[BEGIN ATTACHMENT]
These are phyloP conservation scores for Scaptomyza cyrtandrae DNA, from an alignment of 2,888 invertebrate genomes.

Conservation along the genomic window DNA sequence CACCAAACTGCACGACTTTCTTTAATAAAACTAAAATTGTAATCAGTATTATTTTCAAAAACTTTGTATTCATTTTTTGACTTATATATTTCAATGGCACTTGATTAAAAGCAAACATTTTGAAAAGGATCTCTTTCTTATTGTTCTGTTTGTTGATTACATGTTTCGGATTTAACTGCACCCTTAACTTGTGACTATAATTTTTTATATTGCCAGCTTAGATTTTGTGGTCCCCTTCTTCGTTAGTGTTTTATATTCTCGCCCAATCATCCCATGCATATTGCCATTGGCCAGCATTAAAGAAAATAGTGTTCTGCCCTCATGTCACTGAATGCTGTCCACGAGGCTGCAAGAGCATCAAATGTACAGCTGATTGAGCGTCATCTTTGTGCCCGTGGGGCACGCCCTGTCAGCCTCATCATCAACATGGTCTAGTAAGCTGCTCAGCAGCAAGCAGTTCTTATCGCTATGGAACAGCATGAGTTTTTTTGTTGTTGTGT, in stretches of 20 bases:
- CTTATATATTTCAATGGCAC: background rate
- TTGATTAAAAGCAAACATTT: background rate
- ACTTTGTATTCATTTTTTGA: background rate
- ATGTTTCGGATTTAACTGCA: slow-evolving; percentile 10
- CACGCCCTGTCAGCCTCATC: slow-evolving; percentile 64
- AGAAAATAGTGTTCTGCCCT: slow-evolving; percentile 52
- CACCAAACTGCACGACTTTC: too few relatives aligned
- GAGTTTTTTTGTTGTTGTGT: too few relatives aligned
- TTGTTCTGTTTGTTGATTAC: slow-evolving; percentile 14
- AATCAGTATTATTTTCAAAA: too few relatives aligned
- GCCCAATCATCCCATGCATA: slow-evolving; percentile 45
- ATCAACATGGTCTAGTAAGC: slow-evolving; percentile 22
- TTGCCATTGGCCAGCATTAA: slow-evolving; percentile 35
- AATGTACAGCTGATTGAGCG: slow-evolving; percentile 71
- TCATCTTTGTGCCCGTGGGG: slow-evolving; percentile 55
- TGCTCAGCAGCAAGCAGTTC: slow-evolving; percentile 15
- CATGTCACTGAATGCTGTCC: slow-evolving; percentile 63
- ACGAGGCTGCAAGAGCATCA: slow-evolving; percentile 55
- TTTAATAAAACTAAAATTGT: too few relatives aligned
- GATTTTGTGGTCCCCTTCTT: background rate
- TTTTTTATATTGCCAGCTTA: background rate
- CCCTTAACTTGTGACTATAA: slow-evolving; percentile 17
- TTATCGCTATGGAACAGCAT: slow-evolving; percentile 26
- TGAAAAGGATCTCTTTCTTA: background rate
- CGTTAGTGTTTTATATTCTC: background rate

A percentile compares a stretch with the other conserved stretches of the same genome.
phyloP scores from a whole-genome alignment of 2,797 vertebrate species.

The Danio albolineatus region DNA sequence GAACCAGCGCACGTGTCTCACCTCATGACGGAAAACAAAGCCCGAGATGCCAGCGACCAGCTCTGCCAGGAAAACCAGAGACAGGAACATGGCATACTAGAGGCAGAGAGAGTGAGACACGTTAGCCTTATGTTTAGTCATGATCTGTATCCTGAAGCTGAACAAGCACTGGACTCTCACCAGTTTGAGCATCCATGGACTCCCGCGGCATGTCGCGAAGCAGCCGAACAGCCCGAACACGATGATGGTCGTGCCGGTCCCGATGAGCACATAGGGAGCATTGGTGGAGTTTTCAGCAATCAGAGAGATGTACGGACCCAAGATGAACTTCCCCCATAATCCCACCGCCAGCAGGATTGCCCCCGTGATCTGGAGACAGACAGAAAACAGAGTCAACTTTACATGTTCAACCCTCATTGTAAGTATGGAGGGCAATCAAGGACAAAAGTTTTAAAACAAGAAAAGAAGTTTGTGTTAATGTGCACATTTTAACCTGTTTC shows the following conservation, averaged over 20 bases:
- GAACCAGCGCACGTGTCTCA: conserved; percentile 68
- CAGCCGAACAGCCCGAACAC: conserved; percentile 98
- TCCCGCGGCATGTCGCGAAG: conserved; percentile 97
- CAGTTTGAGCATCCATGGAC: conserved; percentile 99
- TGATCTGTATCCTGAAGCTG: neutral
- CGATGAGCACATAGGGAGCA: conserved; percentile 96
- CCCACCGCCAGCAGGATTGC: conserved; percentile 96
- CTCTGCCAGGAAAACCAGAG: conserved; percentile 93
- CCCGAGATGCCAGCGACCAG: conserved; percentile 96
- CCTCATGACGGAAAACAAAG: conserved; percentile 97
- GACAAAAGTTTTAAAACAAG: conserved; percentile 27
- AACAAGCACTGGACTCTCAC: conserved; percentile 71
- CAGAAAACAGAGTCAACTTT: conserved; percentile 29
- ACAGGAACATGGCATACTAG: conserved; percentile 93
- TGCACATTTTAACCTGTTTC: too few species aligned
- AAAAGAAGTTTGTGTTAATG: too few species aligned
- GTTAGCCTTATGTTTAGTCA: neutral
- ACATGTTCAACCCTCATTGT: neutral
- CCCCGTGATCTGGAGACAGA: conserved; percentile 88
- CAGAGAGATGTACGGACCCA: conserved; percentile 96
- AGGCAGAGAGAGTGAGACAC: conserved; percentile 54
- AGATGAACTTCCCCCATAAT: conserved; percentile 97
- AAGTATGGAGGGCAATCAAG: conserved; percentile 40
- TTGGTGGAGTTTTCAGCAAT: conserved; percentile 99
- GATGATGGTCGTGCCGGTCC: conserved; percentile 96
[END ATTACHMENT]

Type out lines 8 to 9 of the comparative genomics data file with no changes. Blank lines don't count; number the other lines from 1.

- AGAAAATAGTGTTCTGCCCT: slow-evolving; percentile 52
- CACCAAACTGCACGACTTTC: too few relatives aligned